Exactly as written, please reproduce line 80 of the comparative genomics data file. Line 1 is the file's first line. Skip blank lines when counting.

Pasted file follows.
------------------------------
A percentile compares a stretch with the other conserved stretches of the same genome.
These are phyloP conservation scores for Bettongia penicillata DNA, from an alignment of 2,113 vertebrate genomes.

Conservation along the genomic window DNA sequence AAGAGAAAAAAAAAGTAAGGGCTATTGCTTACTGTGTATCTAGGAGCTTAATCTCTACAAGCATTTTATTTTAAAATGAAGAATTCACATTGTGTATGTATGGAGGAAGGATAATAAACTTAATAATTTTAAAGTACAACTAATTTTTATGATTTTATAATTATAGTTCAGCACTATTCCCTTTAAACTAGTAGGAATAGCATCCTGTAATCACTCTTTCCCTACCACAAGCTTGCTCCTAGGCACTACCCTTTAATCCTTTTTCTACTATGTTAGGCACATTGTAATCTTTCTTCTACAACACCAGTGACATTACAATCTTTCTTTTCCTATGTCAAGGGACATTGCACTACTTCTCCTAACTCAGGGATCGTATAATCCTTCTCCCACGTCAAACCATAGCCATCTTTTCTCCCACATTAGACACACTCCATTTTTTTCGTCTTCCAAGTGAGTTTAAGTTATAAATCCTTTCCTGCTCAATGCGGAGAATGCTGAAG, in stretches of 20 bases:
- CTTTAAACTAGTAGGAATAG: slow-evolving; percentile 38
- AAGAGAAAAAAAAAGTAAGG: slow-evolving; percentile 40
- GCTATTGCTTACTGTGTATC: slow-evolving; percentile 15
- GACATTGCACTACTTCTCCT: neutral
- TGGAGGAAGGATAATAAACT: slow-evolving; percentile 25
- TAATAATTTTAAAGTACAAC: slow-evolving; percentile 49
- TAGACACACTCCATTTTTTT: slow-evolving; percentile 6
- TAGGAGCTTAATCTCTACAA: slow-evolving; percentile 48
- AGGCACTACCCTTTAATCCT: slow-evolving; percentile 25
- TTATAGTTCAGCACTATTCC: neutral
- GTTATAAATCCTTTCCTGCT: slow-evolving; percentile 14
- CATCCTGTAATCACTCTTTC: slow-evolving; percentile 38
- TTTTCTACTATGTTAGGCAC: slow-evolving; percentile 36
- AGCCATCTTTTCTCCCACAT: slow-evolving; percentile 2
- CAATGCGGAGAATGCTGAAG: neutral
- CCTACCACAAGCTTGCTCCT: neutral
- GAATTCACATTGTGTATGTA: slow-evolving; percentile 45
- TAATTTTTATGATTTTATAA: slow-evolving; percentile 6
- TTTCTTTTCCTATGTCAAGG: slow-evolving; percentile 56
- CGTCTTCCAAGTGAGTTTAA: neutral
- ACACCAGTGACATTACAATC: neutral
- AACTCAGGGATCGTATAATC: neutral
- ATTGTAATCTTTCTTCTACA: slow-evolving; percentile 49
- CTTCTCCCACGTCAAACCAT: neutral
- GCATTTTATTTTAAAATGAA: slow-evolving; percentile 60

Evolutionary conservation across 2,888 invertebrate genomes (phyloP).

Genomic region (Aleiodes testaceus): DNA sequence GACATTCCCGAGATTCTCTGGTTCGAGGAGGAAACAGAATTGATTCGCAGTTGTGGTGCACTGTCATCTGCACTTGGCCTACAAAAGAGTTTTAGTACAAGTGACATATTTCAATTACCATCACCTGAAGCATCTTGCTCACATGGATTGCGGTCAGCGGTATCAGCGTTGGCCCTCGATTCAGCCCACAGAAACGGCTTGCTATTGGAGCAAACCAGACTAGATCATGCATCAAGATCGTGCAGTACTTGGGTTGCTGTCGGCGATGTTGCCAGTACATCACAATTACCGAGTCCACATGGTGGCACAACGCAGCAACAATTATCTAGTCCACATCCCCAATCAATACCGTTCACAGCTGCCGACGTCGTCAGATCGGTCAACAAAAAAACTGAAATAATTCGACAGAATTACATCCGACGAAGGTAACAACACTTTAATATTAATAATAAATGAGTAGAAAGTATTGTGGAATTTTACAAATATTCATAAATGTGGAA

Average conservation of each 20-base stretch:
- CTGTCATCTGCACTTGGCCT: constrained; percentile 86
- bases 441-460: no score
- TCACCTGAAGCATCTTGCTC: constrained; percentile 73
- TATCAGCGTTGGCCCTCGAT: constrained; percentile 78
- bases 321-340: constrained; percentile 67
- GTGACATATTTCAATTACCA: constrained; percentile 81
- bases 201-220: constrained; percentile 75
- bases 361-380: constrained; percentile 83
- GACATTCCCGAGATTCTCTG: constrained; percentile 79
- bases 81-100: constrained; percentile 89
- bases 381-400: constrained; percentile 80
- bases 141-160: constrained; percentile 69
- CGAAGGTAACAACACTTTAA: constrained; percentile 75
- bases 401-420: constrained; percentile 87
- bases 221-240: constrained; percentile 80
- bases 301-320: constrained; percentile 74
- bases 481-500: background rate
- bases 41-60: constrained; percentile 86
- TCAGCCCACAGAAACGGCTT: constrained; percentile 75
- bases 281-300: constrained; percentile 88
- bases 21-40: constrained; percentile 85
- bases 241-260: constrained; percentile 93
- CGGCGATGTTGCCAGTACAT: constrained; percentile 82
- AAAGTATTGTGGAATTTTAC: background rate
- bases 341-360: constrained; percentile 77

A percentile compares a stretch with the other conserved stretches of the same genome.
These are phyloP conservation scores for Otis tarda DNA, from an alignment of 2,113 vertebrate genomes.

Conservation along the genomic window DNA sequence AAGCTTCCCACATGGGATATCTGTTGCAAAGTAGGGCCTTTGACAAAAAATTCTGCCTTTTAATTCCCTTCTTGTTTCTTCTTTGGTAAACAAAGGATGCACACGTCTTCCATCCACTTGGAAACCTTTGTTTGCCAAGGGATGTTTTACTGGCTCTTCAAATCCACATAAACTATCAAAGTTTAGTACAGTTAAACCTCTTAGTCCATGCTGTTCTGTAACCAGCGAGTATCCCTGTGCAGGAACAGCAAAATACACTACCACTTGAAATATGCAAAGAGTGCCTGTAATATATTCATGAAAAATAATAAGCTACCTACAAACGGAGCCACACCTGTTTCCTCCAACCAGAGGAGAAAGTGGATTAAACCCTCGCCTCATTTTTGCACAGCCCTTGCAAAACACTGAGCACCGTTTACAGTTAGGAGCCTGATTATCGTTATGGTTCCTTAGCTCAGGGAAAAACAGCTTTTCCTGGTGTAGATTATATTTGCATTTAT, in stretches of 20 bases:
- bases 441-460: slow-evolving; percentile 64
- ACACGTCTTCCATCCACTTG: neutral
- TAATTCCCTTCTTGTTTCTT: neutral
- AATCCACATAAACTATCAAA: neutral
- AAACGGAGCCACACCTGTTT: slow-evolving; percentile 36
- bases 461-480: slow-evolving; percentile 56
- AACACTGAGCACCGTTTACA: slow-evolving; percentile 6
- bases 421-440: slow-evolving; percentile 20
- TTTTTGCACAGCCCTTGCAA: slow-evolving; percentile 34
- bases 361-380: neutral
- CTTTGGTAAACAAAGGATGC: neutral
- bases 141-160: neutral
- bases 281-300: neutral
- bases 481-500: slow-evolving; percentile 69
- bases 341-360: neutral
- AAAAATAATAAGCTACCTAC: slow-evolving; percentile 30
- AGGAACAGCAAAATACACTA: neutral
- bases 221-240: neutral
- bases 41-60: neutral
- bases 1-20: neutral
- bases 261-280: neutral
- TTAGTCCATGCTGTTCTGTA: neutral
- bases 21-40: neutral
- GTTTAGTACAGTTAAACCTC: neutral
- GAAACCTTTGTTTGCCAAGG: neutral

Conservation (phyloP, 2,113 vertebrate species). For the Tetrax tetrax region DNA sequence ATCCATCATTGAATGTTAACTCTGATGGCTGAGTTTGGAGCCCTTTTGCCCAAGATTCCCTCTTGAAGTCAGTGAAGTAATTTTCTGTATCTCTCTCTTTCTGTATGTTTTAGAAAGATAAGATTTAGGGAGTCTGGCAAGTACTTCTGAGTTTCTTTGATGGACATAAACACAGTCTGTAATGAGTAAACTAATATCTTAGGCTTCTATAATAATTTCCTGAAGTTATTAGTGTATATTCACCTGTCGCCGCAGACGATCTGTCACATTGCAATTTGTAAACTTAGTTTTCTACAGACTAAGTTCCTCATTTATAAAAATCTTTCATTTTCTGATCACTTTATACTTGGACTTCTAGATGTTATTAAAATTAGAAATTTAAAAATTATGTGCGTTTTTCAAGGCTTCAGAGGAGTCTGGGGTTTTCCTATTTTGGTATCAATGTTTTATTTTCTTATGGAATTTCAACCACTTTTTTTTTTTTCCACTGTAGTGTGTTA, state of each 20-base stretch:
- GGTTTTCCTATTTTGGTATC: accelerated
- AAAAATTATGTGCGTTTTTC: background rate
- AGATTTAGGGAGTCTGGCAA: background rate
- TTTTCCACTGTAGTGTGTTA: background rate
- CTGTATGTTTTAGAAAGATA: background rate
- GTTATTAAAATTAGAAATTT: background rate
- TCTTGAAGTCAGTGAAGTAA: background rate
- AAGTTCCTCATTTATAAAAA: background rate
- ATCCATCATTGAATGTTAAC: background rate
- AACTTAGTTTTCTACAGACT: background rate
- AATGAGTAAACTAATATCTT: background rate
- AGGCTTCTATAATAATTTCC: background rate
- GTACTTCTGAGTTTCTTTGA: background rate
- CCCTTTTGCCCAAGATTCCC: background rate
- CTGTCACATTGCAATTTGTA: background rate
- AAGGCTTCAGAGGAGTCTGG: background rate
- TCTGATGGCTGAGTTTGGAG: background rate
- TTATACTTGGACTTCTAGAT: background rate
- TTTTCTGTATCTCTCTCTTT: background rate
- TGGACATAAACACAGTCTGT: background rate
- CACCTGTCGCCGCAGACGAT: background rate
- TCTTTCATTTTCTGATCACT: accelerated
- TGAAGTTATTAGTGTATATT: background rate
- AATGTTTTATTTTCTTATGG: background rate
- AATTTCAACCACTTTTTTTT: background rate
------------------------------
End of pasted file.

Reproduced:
- bases 261-280: neutral